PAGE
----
Prime Minister Freundel Stuart (fourth from left) is pictured at the US Chamber of Commerce in Washington, D.C??where he gave an address on the topic:"The Caribbean Economy and Society: Facing Down the Challenges". (C. Pitt/BGIS)

A regional Head of Government has described the current period as one of the toughest in almost 100 years, characterising it as "The Great Recession" that has caused Caribbean countries, like Barbados, to have suffered major material fallout.

The comments were made yesterday by Prime Minister Freundel Stuart to the US Chamber of Commerce during a keynote address entitled:?? "The Caribbean Economy and Society: Facing Down the Challenges."

They come in the face of the ongoing economic downturn in which the world seems mired.

The Prime Minister said the most casual look at our economic profile would reveal that we had never experienced a recession as severe as the one we currently face. "For Barbados, as for many others, it is the Great Recession; many countries and companies around the world are facing some of the toughest economic challenges of our lifetime," he said.

Noting that Barbados and Caribbean societies were going through their sternest test ever, he, however, made a case for a regional approach to the difficulties being experienced.

Prime Minister Stuart said: "In our journey, regional integration has always been part of our plan. I have the honour of being the Head of Government charged with responsibility for the Caribbean Single Market and Economy (CSME) project, which is still a work in progress. Indeed, Barbados has always been at the forefront of the regional integration movement, and we continue to be committed to the regional cause and to discharging our responsibilities for the realisation of the CSME."

In spite of the challenges in the local economy, Mr. Stuart nevertheless indicated that there was some gratification from the recent ???green shoots’ in the economy, demonstrating that it had started to show signs of modest growth. He has credited Government’s corrective measures and its medium term fiscal policy, as well as the tenacity of the Barbadian people and their patriotic spirit, particularly that displayed by the Social Partnership, as being responsible.????

He said: "Barbados pursues a robust policy framework that works well. All of the key players in the economy meet regularly with the objective of reviewing and planning policy for the future, maintaining expenditure at stable levels, increasing revenues and keeping the other key fundamentals on track. In short, our saving grace has been our Social Partnership.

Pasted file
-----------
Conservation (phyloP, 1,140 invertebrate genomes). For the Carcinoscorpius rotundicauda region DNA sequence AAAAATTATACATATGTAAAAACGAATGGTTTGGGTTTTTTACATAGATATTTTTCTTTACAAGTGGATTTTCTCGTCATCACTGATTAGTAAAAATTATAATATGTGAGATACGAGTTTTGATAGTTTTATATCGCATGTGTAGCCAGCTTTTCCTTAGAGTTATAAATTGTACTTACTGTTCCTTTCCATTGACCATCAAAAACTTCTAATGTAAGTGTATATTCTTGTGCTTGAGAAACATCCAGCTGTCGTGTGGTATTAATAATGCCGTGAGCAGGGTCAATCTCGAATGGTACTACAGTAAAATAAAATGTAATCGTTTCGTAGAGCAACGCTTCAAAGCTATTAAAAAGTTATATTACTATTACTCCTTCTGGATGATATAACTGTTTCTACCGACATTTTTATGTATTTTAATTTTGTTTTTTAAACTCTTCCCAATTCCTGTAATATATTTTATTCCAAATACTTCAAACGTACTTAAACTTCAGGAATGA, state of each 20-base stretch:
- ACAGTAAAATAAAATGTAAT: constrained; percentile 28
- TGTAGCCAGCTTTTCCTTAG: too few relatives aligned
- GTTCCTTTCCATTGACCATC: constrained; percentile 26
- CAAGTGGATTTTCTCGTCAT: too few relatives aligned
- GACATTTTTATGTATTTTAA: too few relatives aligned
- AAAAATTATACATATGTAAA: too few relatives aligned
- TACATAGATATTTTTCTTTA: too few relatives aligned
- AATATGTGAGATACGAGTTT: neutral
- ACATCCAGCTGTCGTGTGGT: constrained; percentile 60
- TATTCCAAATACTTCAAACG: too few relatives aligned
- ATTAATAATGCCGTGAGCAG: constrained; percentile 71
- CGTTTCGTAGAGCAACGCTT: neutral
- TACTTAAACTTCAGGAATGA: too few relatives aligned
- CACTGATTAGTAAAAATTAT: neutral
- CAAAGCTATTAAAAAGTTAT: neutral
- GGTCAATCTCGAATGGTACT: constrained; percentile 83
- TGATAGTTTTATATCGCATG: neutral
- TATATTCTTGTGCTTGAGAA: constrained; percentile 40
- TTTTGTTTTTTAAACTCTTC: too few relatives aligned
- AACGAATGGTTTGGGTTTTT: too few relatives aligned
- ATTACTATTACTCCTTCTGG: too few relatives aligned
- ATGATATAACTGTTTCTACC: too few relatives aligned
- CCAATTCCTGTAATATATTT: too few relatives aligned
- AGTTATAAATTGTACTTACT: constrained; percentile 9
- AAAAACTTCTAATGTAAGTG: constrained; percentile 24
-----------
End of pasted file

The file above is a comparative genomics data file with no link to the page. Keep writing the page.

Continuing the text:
"This partnership comprises the private sector, trade unions and the Government as equal stakeholders. Our consultations are bound by Protocols (we are now on our Sixth Protocol), and these are renewed periodically. This mechanism has maintained significant social cohesion in what is a very difficult economic and social environment.?? Job layoffs are much lower than they would normally have been and broad-based support to keep the economy on track is evident," Mr. Stuart said.

The Prime Minister also told his audience that over the years Barbados had done well, based on investment in its human capital, as well as from favourable upswings in the US business cycle. "This fact notwithstanding, we have endured several exogenous shocks – social, economic and physical – and suffer from the severe vulnerabilities which attach to being a small island developing state.

"Due to our geographical location and historical relationships, Barbados’ trading patterns have been closely tied to the US, Canada and the UK. This means that we are directly impacted by economic downturns that affect these countries. Our tourism declines if there are job losses in these developed economies, or if for any other reason their citizens have less disposable income, since under these circumstances they are less likely to travel to our shores. If businesses in the developed countries are suffering and there is not a lot of money to invest in their local economies, then fewer opportunities exist for them to engage in financial services as well," he said.

Prime Minister Stuart also observed that "in addition to the economic downturns over the years, Barbados and other Caribbean countries suffer from food price and commodity shocks as well. Given that most of our countries are net importers of oil and many other commodities, sharp hikes in the value of these commodities increase domestic prices and cause the cost of living to rise exponentially. This impact is very easily seen in our economies. As we ride out the Great Recession, and though we have seen some marginal growth in the last few months, the outlook is still tentative as the experts have indicated that the crisis has not ended for us as yet."

The Prime Minister told the gathering of business persons that he had given them a brief look at the main challenges that the Caribbean in general and Barbados faced, but there were many opportunities that ought to be seized as well. "The Caribbean bristles not only with challenges, but also with opportunities," he stressed.

The Barbados leader predicted that the region would rebound from the global crisis, and said: "As economic growth returns, I am confident that the Caribbean region will have a very prosperous future. There will be a number of scars, but there must be new approaches in the way forward. For example, there must be diversification to new markets for goods and services. One lesson that the Caribbean has learned during this last crisis is that diversification has to be taken seriously," he cautioned.

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